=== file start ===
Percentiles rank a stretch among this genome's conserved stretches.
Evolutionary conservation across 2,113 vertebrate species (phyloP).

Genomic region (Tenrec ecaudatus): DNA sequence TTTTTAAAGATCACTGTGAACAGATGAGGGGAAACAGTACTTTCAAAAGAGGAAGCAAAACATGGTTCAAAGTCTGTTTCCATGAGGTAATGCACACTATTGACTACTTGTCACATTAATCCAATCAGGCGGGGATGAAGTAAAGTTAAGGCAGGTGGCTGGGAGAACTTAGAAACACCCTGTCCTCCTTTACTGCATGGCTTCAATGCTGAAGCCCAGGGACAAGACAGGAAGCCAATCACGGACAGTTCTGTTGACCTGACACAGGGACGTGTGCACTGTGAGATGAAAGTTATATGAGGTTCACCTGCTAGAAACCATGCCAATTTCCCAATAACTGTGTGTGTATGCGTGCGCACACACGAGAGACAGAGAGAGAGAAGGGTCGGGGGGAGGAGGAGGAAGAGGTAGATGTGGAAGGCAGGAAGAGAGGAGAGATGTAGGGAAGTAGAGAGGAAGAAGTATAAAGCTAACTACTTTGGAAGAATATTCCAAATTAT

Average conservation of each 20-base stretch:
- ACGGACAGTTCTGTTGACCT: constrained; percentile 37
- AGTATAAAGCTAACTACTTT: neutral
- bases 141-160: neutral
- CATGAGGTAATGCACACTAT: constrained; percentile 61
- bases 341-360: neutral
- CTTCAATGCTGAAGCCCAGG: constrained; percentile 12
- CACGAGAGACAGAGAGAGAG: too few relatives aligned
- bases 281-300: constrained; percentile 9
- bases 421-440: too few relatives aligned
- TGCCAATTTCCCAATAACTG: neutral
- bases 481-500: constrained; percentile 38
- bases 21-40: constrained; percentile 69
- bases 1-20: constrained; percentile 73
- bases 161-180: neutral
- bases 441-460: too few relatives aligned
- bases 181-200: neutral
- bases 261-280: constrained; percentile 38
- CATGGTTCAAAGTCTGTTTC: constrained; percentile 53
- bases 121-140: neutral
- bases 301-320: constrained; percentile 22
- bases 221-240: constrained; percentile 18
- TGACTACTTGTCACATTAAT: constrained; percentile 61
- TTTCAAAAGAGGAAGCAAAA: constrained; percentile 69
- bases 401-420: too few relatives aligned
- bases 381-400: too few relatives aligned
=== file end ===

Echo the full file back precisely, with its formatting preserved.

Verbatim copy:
Percentiles rank a stretch among this genome's conserved stretches.
Evolutionary conservation across 2,113 vertebrate species (phyloP).

Genomic region (Tenrec ecaudatus): DNA sequence TTTTTAAAGATCACTGTGAACAGATGAGGGGAAACAGTACTTTCAAAAGAGGAAGCAAAACATGGTTCAAAGTCTGTTTCCATGAGGTAATGCACACTATTGACTACTTGTCACATTAATCCAATCAGGCGGGGATGAAGTAAAGTTAAGGCAGGTGGCTGGGAGAACTTAGAAACACCCTGTCCTCCTTTACTGCATGGCTTCAATGCTGAAGCCCAGGGACAAGACAGGAAGCCAATCACGGACAGTTCTGTTGACCTGACACAGGGACGTGTGCACTGTGAGATGAAAGTTATATGAGGTTCACCTGCTAGAAACCATGCCAATTTCCCAATAACTGTGTGTGTATGCGTGCGCACACACGAGAGACAGAGAGAGAGAAGGGTCGGGGGGAGGAGGAGGAAGAGGTAGATGTGGAAGGCAGGAAGAGAGGAGAGATGTAGGGAAGTAGAGAGGAAGAAGTATAAAGCTAACTACTTTGGAAGAATATTCCAAATTAT

Average conservation of each 20-base stretch:
- ACGGACAGTTCTGTTGACCT: constrained; percentile 37
- AGTATAAAGCTAACTACTTT: neutral
- bases 141-160: neutral
- CATGAGGTAATGCACACTAT: constrained; percentile 61
- bases 341-360: neutral
- CTTCAATGCTGAAGCCCAGG: constrained; percentile 12
- CACGAGAGACAGAGAGAGAG: too few relatives aligned
- bases 281-300: constrained; percentile 9
- bases 421-440: too few relatives aligned
- TGCCAATTTCCCAATAACTG: neutral
- bases 481-500: constrained; percentile 38
- bases 21-40: constrained; percentile 69
- bases 1-20: constrained; percentile 73
- bases 161-180: neutral
- bases 441-460: too few relatives aligned
- bases 181-200: neutral
- bases 261-280: constrained; percentile 38
- CATGGTTCAAAGTCTGTTTC: constrained; percentile 53
- bases 121-140: neutral
- bases 301-320: constrained; percentile 22
- bases 221-240: constrained; percentile 18
- TGACTACTTGTCACATTAAT: constrained; percentile 61
- TTTCAAAAGAGGAAGCAAAA: constrained; percentile 69
- bases 401-420: too few relatives aligned
- bases 381-400: too few relatives aligned